From Papyrus to Hypertext: Toward the Universal Digital Library

Critical Writing
Publication Type: 
ix, 191
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Abstract (in English): 

Reflections and predictions of technology's effect on reading and writing In this study, Christian Vandendorpe examines how digital media and the Internet have changed the process of reading and writing, significantly altering our approaches toward research and reading, our assumptions about audience and response, and our theories of memory, legibility, and context. Reflecting on the full history of the written word, Vandendorpe provides a clear overview of how materiality makes a difference in the creation and interpretation of texts. Surveying the conventions of reading and writing that have appeared and disappeared in the Internet's wake, Vandendorpe considers various forms of organization, textual design, the use (and distrust) of illustrations, and styles of reference and annotation. He also examines the novel components of digital texts, including hyperlinks and emoticons, and looks at emergent, collaborative genres such as blogs and wikis, which blur the distinction between author and reader. Looking to the future, reading and writing will continue to evolve based on the current, contested trends of universal digitization and accessibility. (Source: University of Illinois Press.)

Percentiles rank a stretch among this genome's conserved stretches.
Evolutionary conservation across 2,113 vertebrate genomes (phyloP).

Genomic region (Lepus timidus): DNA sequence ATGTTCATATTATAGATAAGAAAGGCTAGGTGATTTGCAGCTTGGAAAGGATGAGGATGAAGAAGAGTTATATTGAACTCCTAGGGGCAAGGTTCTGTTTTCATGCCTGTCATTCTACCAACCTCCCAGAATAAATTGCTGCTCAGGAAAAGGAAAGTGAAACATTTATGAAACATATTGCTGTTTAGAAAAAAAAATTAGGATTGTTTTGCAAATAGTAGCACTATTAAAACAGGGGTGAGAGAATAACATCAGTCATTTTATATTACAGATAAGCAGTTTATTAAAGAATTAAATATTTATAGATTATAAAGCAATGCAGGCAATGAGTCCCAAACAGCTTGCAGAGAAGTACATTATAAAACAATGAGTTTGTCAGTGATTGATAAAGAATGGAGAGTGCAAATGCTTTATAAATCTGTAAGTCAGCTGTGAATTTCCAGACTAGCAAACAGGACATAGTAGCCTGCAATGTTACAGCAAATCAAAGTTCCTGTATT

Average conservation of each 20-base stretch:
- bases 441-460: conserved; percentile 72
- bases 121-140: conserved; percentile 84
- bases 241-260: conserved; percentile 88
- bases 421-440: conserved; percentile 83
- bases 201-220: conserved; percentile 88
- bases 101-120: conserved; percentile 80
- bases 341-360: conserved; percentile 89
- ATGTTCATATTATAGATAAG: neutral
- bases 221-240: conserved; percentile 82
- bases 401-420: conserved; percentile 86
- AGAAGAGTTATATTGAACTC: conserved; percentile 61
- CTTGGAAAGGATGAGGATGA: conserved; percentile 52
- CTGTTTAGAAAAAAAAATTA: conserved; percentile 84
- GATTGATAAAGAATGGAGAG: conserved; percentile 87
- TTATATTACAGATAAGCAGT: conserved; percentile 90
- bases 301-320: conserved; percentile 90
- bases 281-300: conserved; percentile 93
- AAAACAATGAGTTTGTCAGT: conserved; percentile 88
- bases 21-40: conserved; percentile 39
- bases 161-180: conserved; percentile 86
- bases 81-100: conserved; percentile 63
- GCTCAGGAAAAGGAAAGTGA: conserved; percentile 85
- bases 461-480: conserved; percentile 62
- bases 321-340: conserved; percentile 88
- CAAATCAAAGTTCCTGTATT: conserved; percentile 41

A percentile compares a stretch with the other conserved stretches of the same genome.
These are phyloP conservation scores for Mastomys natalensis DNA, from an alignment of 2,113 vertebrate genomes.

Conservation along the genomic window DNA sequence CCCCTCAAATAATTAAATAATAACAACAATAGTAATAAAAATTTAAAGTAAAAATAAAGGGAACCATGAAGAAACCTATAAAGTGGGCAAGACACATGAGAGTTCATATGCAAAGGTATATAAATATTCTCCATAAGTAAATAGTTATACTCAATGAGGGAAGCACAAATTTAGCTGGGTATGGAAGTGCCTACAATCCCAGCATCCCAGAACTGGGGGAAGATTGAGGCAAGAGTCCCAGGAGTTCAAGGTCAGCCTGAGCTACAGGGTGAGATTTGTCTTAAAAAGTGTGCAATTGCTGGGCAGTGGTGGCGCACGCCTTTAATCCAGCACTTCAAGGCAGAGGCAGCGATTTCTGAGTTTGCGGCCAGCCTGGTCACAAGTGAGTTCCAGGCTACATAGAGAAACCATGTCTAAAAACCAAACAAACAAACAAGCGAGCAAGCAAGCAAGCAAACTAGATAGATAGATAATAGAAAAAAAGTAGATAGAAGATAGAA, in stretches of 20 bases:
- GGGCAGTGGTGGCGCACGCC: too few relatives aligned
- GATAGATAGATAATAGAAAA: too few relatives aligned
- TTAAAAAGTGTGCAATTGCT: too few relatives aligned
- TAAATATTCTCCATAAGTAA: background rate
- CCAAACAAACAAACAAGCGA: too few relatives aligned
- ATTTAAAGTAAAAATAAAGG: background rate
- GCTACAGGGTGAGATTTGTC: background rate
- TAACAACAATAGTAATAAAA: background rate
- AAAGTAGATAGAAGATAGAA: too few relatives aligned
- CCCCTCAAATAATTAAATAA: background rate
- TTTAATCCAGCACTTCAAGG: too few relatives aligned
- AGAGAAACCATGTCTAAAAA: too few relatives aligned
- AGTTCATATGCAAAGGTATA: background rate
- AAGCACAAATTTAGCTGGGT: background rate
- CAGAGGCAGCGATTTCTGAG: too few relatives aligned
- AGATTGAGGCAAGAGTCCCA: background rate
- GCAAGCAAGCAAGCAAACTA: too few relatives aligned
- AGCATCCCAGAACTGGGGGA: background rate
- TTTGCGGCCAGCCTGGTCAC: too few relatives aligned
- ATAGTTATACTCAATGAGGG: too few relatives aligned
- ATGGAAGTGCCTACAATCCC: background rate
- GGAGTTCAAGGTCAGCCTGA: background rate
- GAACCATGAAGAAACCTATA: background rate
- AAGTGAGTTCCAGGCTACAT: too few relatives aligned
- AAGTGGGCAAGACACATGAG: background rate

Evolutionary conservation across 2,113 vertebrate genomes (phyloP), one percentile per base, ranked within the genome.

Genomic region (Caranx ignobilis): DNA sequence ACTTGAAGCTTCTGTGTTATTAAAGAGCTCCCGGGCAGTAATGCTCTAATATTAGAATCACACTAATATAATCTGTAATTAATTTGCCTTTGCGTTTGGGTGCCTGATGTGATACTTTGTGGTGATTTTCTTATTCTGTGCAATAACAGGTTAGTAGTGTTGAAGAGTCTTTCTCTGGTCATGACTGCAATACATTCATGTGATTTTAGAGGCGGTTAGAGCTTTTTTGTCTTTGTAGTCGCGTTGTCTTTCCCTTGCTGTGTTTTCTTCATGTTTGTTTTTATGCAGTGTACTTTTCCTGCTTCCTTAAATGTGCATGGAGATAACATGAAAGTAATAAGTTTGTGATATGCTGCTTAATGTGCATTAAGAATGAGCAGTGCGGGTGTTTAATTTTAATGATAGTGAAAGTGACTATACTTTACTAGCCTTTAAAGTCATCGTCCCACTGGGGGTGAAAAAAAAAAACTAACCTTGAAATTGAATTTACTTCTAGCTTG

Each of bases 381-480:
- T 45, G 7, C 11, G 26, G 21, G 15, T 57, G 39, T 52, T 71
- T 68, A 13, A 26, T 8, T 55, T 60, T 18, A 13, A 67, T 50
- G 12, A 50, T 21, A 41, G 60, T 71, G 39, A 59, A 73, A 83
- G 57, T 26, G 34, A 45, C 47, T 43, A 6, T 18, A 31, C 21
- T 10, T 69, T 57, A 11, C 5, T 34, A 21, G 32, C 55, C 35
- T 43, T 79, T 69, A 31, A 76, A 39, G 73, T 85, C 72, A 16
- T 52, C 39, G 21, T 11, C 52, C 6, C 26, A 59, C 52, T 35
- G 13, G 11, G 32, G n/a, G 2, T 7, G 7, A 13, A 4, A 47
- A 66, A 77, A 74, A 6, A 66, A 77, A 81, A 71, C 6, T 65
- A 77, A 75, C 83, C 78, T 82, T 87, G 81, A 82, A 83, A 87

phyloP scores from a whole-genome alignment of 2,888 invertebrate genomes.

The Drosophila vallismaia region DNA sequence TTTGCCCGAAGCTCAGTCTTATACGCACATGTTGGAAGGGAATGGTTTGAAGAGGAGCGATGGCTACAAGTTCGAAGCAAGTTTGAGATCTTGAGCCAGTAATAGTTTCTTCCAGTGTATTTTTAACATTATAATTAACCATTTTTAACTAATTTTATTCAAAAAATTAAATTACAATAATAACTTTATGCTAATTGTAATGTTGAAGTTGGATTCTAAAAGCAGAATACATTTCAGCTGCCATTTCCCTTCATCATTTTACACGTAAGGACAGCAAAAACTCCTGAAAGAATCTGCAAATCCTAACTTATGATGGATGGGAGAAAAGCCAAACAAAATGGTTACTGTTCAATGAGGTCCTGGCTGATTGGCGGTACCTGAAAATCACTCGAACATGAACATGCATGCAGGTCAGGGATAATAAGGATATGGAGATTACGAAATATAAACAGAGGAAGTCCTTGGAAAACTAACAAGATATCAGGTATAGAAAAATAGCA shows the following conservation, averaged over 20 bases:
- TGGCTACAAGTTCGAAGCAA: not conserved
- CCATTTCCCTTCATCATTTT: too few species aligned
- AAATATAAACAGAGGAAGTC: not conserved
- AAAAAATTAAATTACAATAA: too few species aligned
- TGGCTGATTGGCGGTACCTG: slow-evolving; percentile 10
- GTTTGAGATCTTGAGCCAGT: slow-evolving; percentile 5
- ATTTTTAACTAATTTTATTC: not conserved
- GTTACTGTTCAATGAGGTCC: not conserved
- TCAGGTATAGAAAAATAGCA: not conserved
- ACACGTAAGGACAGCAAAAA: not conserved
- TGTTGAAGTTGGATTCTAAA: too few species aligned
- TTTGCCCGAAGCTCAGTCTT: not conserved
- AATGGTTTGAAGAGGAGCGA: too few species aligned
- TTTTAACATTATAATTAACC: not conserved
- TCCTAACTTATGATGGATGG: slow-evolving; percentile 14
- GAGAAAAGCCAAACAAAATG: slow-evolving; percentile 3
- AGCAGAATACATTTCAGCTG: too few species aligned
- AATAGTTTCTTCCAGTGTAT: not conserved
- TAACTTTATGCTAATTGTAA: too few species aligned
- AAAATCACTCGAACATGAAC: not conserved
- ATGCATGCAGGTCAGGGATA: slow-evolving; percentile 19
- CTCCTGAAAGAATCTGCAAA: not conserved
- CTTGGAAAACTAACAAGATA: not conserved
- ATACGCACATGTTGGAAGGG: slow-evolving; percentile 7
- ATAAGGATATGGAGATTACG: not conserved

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Eric Dean Rasmussen